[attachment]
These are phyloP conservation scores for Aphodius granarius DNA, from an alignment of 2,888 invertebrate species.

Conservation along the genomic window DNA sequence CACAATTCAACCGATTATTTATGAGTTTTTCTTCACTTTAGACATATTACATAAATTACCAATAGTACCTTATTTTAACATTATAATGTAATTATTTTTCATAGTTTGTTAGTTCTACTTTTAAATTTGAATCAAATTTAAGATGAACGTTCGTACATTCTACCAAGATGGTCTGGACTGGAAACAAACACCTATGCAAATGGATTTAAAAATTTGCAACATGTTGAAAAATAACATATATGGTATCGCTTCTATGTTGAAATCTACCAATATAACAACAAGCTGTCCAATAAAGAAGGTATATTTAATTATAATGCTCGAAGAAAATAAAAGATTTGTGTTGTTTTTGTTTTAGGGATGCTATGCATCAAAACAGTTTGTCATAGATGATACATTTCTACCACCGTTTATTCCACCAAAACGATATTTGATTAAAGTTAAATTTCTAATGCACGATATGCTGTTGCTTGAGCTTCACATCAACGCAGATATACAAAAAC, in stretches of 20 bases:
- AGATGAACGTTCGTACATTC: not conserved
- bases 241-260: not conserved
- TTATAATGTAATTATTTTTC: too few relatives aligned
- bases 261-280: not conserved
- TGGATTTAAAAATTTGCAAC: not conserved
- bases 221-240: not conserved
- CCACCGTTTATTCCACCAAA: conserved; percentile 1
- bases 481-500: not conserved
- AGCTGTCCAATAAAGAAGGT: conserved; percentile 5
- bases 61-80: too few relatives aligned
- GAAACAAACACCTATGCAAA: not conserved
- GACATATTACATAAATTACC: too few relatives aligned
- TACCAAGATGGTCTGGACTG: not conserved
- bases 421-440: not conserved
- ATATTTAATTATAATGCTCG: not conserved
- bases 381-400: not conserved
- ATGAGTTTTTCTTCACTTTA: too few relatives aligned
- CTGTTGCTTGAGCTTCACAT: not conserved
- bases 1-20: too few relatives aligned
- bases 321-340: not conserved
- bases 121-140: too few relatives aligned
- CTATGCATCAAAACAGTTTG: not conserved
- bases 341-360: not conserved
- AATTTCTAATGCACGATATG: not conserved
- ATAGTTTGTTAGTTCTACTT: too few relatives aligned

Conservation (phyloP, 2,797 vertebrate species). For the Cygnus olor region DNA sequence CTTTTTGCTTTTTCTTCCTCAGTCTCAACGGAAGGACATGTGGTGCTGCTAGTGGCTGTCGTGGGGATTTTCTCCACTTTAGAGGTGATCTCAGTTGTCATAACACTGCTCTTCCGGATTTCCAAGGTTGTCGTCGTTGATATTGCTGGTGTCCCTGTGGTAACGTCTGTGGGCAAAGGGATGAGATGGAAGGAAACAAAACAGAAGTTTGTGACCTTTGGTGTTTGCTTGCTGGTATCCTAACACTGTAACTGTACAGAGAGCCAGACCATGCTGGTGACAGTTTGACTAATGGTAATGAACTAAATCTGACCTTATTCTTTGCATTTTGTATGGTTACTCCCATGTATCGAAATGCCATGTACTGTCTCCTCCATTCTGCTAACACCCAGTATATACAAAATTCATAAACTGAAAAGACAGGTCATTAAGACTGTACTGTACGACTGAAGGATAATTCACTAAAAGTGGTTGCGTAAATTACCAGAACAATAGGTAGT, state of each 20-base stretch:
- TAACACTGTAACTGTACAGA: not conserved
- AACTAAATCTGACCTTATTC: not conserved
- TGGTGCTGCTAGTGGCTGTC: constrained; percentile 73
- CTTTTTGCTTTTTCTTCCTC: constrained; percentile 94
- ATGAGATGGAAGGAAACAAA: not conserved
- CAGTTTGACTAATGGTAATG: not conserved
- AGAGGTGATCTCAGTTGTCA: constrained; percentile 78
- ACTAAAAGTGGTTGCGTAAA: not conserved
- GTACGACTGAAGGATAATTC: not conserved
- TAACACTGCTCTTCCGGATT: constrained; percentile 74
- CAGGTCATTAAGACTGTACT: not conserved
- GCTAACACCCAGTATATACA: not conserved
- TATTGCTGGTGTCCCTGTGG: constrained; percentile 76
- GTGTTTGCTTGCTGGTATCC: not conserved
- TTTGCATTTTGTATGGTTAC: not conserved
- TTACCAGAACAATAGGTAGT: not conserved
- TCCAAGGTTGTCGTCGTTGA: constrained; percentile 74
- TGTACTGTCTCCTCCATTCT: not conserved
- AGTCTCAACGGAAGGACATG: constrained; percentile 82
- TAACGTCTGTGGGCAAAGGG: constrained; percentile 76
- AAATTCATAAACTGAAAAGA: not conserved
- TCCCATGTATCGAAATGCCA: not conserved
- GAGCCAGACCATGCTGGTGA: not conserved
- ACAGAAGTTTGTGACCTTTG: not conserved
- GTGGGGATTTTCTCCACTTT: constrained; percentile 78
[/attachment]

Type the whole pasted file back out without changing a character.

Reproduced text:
These are phyloP conservation scores for Aphodius granarius DNA, from an alignment of 2,888 invertebrate species.

Conservation along the genomic window DNA sequence CACAATTCAACCGATTATTTATGAGTTTTTCTTCACTTTAGACATATTACATAAATTACCAATAGTACCTTATTTTAACATTATAATGTAATTATTTTTCATAGTTTGTTAGTTCTACTTTTAAATTTGAATCAAATTTAAGATGAACGTTCGTACATTCTACCAAGATGGTCTGGACTGGAAACAAACACCTATGCAAATGGATTTAAAAATTTGCAACATGTTGAAAAATAACATATATGGTATCGCTTCTATGTTGAAATCTACCAATATAACAACAAGCTGTCCAATAAAGAAGGTATATTTAATTATAATGCTCGAAGAAAATAAAAGATTTGTGTTGTTTTTGTTTTAGGGATGCTATGCATCAAAACAGTTTGTCATAGATGATACATTTCTACCACCGTTTATTCCACCAAAACGATATTTGATTAAAGTTAAATTTCTAATGCACGATATGCTGTTGCTTGAGCTTCACATCAACGCAGATATACAAAAAC, in stretches of 20 bases:
- AGATGAACGTTCGTACATTC: not conserved
- bases 241-260: not conserved
- TTATAATGTAATTATTTTTC: too few relatives aligned
- bases 261-280: not conserved
- TGGATTTAAAAATTTGCAAC: not conserved
- bases 221-240: not conserved
- CCACCGTTTATTCCACCAAA: conserved; percentile 1
- bases 481-500: not conserved
- AGCTGTCCAATAAAGAAGGT: conserved; percentile 5
- bases 61-80: too few relatives aligned
- GAAACAAACACCTATGCAAA: not conserved
- GACATATTACATAAATTACC: too few relatives aligned
- TACCAAGATGGTCTGGACTG: not conserved
- bases 421-440: not conserved
- ATATTTAATTATAATGCTCG: not conserved
- bases 381-400: not conserved
- ATGAGTTTTTCTTCACTTTA: too few relatives aligned
- CTGTTGCTTGAGCTTCACAT: not conserved
- bases 1-20: too few relatives aligned
- bases 321-340: not conserved
- bases 121-140: too few relatives aligned
- CTATGCATCAAAACAGTTTG: not conserved
- bases 341-360: not conserved
- AATTTCTAATGCACGATATG: not conserved
- ATAGTTTGTTAGTTCTACTT: too few relatives aligned

Conservation (phyloP, 2,797 vertebrate species). For the Cygnus olor region DNA sequence CTTTTTGCTTTTTCTTCCTCAGTCTCAACGGAAGGACATGTGGTGCTGCTAGTGGCTGTCGTGGGGATTTTCTCCACTTTAGAGGTGATCTCAGTTGTCATAACACTGCTCTTCCGGATTTCCAAGGTTGTCGTCGTTGATATTGCTGGTGTCCCTGTGGTAACGTCTGTGGGCAAAGGGATGAGATGGAAGGAAACAAAACAGAAGTTTGTGACCTTTGGTGTTTGCTTGCTGGTATCCTAACACTGTAACTGTACAGAGAGCCAGACCATGCTGGTGACAGTTTGACTAATGGTAATGAACTAAATCTGACCTTATTCTTTGCATTTTGTATGGTTACTCCCATGTATCGAAATGCCATGTACTGTCTCCTCCATTCTGCTAACACCCAGTATATACAAAATTCATAAACTGAAAAGACAGGTCATTAAGACTGTACTGTACGACTGAAGGATAATTCACTAAAAGTGGTTGCGTAAATTACCAGAACAATAGGTAGT, state of each 20-base stretch:
- TAACACTGTAACTGTACAGA: not conserved
- AACTAAATCTGACCTTATTC: not conserved
- TGGTGCTGCTAGTGGCTGTC: constrained; percentile 73
- CTTTTTGCTTTTTCTTCCTC: constrained; percentile 94
- ATGAGATGGAAGGAAACAAA: not conserved
- CAGTTTGACTAATGGTAATG: not conserved
- AGAGGTGATCTCAGTTGTCA: constrained; percentile 78
- ACTAAAAGTGGTTGCGTAAA: not conserved
- GTACGACTGAAGGATAATTC: not conserved
- TAACACTGCTCTTCCGGATT: constrained; percentile 74
- CAGGTCATTAAGACTGTACT: not conserved
- GCTAACACCCAGTATATACA: not conserved
- TATTGCTGGTGTCCCTGTGG: constrained; percentile 76
- GTGTTTGCTTGCTGGTATCC: not conserved
- TTTGCATTTTGTATGGTTAC: not conserved
- TTACCAGAACAATAGGTAGT: not conserved
- TCCAAGGTTGTCGTCGTTGA: constrained; percentile 74
- TGTACTGTCTCCTCCATTCT: not conserved
- AGTCTCAACGGAAGGACATG: constrained; percentile 82
- TAACGTCTGTGGGCAAAGGG: constrained; percentile 76
- AAATTCATAAACTGAAAAGA: not conserved
- TCCCATGTATCGAAATGCCA: not conserved
- GAGCCAGACCATGCTGGTGA: not conserved
- ACAGAAGTTTGTGACCTTTG: not conserved
- GTGGGGATTTTCTCCACTTT: constrained; percentile 78